This Hepatic morph female was photographed in Tawau, it was foraging in the short bushes until another  non-morph bird came to chase it away.

Hepatic morph Female
Hepatic morph Female

Plaintive Cuckoo
Happy birding.

Photodocument of Wild Birds of Borneo 

Standard References for my blog

Wednesday, July 21, 2010

Red-billed Malkoha

Red-billed Malkoha Phaenicophaeus javanicus is one of the two rarest malkohas in Borneo, the other being Chestnut-bellied Malkoha Phaenicophaeus sumatranus.  

Quentin Phillipps in his Birds of Borneo listed Red-billed Malkoha as the rarest. However, as far as Sabah is concern, I have seen Red-billed Malkoha in Sukau, Kinabatangan and Tawau, some friends photographed it before in RDC, Sepilok, but I still have to see and photograph  a Chestnut-bellied Malkoha in Borneo to complete all the Bornean Malkohas. So, if my experience is an indication, the Chestnut-bellied Malkoha should be the rarer of the two.

Malkohas are distinctive looking birds and their field identification should pose no problem even for the beginner birders,  the similar looking Black-bellied Malkoha Phaenicophaeus diardi and Chestnut-bellied Malkoha can be easily distinguished based on the colour of their eye-shield if one is unable to see the color of the belly.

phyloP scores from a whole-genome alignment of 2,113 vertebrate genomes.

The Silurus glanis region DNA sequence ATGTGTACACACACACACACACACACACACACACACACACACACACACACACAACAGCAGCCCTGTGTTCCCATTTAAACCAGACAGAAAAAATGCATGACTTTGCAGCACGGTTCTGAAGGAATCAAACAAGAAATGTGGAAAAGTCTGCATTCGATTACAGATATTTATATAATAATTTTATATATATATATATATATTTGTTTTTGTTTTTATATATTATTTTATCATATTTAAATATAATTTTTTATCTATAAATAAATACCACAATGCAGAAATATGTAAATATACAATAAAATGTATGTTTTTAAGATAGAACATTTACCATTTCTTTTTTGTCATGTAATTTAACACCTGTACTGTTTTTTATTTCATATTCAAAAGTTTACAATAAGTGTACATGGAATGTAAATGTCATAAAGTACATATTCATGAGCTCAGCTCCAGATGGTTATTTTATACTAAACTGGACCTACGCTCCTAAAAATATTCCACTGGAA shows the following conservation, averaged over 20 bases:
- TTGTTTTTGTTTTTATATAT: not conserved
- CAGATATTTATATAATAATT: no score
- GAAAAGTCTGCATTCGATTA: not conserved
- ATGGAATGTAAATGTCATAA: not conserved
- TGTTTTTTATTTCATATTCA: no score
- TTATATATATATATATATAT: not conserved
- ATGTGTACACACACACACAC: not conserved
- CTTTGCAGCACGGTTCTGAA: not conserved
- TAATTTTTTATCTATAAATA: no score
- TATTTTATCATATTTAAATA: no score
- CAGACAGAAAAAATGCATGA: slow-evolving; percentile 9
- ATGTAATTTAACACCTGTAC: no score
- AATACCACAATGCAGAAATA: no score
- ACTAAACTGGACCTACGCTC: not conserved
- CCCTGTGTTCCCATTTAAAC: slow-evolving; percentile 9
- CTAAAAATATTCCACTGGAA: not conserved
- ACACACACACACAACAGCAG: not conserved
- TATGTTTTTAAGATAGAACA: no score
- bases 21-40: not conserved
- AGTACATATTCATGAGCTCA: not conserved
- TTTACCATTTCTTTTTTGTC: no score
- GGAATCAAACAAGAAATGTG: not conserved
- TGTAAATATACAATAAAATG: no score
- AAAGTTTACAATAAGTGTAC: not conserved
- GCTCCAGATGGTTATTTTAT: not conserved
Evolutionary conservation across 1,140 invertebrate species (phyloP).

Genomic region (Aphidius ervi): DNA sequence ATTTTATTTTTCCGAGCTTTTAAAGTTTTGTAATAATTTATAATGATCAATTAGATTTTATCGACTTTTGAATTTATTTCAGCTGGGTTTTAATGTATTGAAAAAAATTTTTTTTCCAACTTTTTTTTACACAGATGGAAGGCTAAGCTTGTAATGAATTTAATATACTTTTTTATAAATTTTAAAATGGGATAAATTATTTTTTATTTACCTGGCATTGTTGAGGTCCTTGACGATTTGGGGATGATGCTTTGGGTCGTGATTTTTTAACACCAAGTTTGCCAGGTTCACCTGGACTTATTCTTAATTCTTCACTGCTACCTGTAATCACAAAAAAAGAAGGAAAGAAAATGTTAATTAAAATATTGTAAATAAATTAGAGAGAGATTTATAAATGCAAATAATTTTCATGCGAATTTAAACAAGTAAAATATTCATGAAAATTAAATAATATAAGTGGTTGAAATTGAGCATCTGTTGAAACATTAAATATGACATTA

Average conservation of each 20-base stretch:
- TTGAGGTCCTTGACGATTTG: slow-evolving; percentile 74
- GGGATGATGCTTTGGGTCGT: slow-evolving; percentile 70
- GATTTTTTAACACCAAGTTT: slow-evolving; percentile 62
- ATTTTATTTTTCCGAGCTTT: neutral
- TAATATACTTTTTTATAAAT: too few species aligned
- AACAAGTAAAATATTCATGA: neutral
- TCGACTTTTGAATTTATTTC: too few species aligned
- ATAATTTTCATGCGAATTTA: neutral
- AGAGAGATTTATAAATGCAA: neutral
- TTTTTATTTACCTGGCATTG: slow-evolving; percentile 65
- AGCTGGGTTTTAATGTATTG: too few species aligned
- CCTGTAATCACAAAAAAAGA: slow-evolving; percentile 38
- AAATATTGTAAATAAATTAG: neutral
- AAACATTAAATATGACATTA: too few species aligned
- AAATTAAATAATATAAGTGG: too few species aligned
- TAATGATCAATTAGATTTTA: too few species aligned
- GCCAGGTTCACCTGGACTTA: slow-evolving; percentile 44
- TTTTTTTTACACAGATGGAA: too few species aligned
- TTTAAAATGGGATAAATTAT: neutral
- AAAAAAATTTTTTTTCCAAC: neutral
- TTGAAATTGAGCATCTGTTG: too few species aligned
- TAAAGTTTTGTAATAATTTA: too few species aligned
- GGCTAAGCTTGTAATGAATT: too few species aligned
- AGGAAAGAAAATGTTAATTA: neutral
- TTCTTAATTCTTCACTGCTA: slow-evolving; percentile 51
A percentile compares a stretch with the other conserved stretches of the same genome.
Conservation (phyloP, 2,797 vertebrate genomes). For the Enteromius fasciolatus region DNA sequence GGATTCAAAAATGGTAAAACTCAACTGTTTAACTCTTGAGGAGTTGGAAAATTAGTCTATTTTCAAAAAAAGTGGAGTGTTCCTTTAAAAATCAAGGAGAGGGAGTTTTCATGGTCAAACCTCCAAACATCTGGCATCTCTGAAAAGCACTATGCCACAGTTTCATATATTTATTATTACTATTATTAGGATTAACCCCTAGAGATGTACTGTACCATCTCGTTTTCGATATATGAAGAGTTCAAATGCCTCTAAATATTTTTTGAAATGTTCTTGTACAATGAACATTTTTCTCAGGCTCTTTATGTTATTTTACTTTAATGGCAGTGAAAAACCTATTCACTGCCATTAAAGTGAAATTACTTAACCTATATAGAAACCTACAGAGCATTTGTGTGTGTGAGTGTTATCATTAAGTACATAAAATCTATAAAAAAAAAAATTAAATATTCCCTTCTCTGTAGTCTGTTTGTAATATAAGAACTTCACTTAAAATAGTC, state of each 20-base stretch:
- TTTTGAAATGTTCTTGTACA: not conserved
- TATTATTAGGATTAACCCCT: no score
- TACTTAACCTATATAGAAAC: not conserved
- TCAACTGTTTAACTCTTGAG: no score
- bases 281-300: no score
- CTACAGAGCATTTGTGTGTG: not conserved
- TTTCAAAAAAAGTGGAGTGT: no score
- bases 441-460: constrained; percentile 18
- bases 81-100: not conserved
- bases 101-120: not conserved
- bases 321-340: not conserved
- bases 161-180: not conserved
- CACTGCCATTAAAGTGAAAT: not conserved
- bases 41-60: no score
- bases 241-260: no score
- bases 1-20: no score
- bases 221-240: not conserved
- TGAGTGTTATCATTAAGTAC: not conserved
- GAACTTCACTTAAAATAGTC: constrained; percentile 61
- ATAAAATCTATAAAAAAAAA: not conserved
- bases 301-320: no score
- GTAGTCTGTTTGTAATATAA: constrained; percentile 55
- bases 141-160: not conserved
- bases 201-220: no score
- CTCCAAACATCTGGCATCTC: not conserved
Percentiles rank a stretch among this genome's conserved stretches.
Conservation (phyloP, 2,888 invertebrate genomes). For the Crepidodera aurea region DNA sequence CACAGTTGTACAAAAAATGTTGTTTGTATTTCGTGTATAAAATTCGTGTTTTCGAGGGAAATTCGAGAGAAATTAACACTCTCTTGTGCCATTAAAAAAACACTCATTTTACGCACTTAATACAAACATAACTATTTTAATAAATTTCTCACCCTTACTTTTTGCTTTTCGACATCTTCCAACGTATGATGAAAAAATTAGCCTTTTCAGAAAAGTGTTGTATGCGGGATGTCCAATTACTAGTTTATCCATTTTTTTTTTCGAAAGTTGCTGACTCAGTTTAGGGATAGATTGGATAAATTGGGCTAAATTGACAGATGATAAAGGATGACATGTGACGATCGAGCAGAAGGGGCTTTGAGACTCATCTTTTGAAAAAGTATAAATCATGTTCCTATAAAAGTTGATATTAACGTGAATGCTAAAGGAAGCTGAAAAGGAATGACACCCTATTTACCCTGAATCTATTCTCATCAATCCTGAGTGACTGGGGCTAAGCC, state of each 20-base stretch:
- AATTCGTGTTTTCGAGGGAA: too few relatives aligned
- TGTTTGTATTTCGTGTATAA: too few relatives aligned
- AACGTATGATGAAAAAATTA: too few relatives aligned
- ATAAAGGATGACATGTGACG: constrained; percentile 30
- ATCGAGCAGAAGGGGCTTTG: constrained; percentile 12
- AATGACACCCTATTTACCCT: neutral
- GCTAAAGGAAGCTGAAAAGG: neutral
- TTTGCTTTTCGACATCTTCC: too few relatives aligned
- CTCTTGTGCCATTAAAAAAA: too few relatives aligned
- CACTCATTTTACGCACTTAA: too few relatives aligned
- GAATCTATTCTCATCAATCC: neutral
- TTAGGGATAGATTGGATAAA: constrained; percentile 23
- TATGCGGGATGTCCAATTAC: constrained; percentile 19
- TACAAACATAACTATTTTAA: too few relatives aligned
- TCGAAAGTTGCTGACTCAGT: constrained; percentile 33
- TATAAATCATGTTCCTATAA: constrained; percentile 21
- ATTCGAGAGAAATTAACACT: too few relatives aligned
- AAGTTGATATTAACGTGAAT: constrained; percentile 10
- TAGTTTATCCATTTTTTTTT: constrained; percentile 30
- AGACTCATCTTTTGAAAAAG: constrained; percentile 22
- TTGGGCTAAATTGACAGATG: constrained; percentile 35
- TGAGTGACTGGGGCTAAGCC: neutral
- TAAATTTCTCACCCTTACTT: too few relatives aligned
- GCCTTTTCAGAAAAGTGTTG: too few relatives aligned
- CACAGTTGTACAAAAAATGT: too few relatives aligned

Red-billed Malkoha is the only Bornean Malkoha species that has red bill, and it is also the only species that does not have obvious eye-shield, which is a prominant facial feature of the other Bornean Malkohas.

This was photographed recently in Tawau, two birds were seen foraging in the tall canopy.

Happy birding.

Monday, July 19, 2010

First waders of 2010 have arrived.

Went to Tinagat beach, Tawau, today to establish whether the migrant waders are here already, and true to records, which said that the first of the waders would arrive in Borneo towards the end of July, I saw a big congregation of waders on a sand bar far far away.